Air contained in the clay is extracted. This process makes a final adjustment to the hardness of the clay to suit the production and preferences.
- 6. Casting
In the casting process, the clay that has been formed in this way is shaped into the form of the article.
There are various casting methods such as lathe casting; slab casting, where shapes are formed using clay spread out in a sheet; forming with a coil, whereby a form is produced with string-shaped clay; mold pressing, where clay is formed by pressing against a mold; and forming by hand, where shapes are cast solely by hand.
- 7. Finishing of unglazed pottery
Unglazed pottery cast using various techniques is placed on a lathe while in a half-dried state, and planing is performed on the feet and sides. In the case of mold finishing, gloss finishing and wiping with a damp cloth are also performed to smoothen the surfaces.
- 8. Decoration
After finishing the unglazed pottery, articles are sometimes decorated. There are various decoration techniques such as inlaying, where patterns are engraved; engobing, where the surface is made white and smooth; and slip trailing, which produces a line drawing that rises by means of enamel.
- 9. Drying and bisque firing
After finishing/decorating, the unglazed articles are dried naturally indoors. Once they have been dried to a certain extent indoors, they are placed outside to dry completely.
After drying is the process of bisque firing at a temperature of around 900℃.
- 10. Undercoating
After bisque firing, asbolite paint or iron paint is used to draw pictures or patterns on the unglazed pottery.
- 11. Enamel mixture
This process involves the mixing of enamels such as transparent glaze (which brings out the color of the undercoating), iron glaze (for dark colors) and straw ash glaze (for light colors). Pigments that can be collected locally are used whenever possible, and unique enamels are mixed at each kiln.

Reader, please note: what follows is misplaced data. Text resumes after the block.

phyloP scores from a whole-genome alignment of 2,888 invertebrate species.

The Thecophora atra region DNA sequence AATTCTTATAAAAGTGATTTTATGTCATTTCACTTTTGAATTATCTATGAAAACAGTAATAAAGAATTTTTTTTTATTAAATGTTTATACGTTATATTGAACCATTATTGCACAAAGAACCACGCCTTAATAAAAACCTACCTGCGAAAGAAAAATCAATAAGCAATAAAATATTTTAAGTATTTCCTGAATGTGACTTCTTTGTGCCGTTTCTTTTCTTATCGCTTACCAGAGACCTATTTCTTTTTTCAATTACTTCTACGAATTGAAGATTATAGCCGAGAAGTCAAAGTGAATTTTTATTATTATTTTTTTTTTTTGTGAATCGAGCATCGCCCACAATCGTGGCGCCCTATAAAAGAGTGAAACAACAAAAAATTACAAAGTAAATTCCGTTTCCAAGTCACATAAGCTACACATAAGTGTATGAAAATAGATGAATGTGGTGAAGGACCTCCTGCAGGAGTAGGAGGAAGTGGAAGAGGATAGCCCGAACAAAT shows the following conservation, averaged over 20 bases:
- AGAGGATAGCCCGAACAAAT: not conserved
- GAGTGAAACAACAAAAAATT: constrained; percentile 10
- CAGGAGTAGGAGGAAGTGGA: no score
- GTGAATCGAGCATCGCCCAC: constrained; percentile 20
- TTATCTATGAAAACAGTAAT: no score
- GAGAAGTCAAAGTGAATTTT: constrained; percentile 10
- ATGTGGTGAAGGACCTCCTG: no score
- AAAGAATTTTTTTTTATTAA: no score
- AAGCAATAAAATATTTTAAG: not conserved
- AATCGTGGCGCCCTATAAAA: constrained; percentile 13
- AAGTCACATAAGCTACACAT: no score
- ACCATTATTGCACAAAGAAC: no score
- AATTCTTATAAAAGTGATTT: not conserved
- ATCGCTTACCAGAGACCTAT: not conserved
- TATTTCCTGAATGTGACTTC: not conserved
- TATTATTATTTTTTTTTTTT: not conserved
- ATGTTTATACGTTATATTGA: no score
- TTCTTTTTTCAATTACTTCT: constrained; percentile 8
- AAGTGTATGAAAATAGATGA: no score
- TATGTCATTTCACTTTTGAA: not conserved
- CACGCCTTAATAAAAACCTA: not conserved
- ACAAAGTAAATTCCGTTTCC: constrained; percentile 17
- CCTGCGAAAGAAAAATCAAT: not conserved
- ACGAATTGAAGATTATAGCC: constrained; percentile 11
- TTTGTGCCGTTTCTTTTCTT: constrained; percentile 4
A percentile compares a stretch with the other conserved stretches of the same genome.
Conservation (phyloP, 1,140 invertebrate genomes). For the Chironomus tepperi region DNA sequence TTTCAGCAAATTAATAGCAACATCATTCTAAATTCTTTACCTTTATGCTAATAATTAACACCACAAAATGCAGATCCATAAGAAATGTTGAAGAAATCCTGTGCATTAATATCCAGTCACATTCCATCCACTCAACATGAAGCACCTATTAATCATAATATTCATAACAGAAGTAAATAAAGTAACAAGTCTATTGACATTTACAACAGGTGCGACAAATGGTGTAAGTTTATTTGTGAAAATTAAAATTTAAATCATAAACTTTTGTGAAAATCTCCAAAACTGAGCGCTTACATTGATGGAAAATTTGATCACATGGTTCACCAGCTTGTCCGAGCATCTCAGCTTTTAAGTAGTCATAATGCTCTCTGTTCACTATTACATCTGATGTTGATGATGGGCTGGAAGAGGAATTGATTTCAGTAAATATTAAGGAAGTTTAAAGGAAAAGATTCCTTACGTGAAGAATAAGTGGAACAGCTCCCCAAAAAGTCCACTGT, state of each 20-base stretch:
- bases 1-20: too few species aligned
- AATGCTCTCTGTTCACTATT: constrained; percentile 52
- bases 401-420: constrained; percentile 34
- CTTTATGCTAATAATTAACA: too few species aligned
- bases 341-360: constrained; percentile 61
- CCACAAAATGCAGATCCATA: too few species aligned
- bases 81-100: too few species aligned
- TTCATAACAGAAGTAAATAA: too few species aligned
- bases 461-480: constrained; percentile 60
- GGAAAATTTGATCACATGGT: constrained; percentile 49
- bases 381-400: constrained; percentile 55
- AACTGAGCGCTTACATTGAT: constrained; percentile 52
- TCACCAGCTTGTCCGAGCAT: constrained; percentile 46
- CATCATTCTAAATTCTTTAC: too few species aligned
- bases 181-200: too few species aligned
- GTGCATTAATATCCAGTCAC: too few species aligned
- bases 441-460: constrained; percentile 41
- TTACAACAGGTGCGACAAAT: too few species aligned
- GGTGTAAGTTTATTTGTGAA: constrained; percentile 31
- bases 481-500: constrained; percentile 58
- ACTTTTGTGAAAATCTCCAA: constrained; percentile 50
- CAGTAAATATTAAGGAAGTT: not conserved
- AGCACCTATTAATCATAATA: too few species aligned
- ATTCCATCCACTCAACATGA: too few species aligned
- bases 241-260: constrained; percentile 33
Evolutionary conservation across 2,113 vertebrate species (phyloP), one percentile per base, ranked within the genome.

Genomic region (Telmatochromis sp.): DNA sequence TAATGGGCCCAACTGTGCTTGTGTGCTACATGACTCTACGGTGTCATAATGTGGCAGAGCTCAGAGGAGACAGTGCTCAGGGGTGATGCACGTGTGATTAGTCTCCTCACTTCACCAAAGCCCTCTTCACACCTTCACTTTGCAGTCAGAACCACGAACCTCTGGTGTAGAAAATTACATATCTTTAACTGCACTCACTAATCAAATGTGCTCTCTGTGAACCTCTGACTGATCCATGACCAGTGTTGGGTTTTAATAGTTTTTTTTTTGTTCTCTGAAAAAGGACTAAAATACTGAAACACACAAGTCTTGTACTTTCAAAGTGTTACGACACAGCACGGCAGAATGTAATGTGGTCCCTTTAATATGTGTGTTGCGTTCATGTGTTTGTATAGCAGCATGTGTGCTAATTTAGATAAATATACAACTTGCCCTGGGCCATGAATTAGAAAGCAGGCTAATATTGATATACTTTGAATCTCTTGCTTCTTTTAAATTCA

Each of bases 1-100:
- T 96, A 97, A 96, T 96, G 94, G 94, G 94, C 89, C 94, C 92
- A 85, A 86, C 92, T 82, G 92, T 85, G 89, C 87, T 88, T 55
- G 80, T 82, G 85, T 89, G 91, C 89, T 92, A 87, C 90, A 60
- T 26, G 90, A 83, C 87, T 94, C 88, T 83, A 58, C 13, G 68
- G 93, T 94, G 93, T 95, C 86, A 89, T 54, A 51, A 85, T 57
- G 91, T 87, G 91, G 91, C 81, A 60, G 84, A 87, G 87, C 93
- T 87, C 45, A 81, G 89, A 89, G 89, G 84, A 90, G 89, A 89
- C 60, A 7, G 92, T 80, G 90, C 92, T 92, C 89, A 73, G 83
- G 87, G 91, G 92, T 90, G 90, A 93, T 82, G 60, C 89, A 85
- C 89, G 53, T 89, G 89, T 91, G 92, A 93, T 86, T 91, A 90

- 12. Glazing
Glazing is the process of applying enamel to articles. There is a wealth of different techniques, including dipping articles into enamel, dripping enamel onto articles with a ladle, spraying of enamel, and paintbrush application.
- 13. Loading pots into the kiln
Glazed articles are places inside the kiln. Shelving and braced shelves are assembled, and articles are lined up in between. A trial sample is also placed inside the kiln together with the other articles.
- 14. Firing (glost firing)
Firing is carried out at a temperature of around 1,300℃. Firing time varies depending on the article. The conditions inside the kiln are observed through a window, and the sample trial piece is removed to check the state of the glaze once the enamel has melted.
After maintaining the temperature for a fixed period of time, the kiln is cooled. Articles are removed from the kiln once the temperature of the kiln reaches about 100℃.
- 15. Overcoating
Porcelain that has been through the firing (glost firing) process is decorated with paint used for overcoating.
- 16. Overcoating and firing
Articles that have been decorated are placed inside the kiln again, fired at around 800℃, and then overcoated with paint and baked.
- 17. Removal of pots from the kiln
Pots are removed from the kiln once the kiln reaches a temperature of about 100℃.
- 18. Inspection
Articles are carefully inspected for their coloring and the presence of any cracks or defects.
- 19. Completion
Articles that have passed the inspections without problems are complete.
Where to Buy & More Information
Kumamoto Perfectural Traditional Craft Center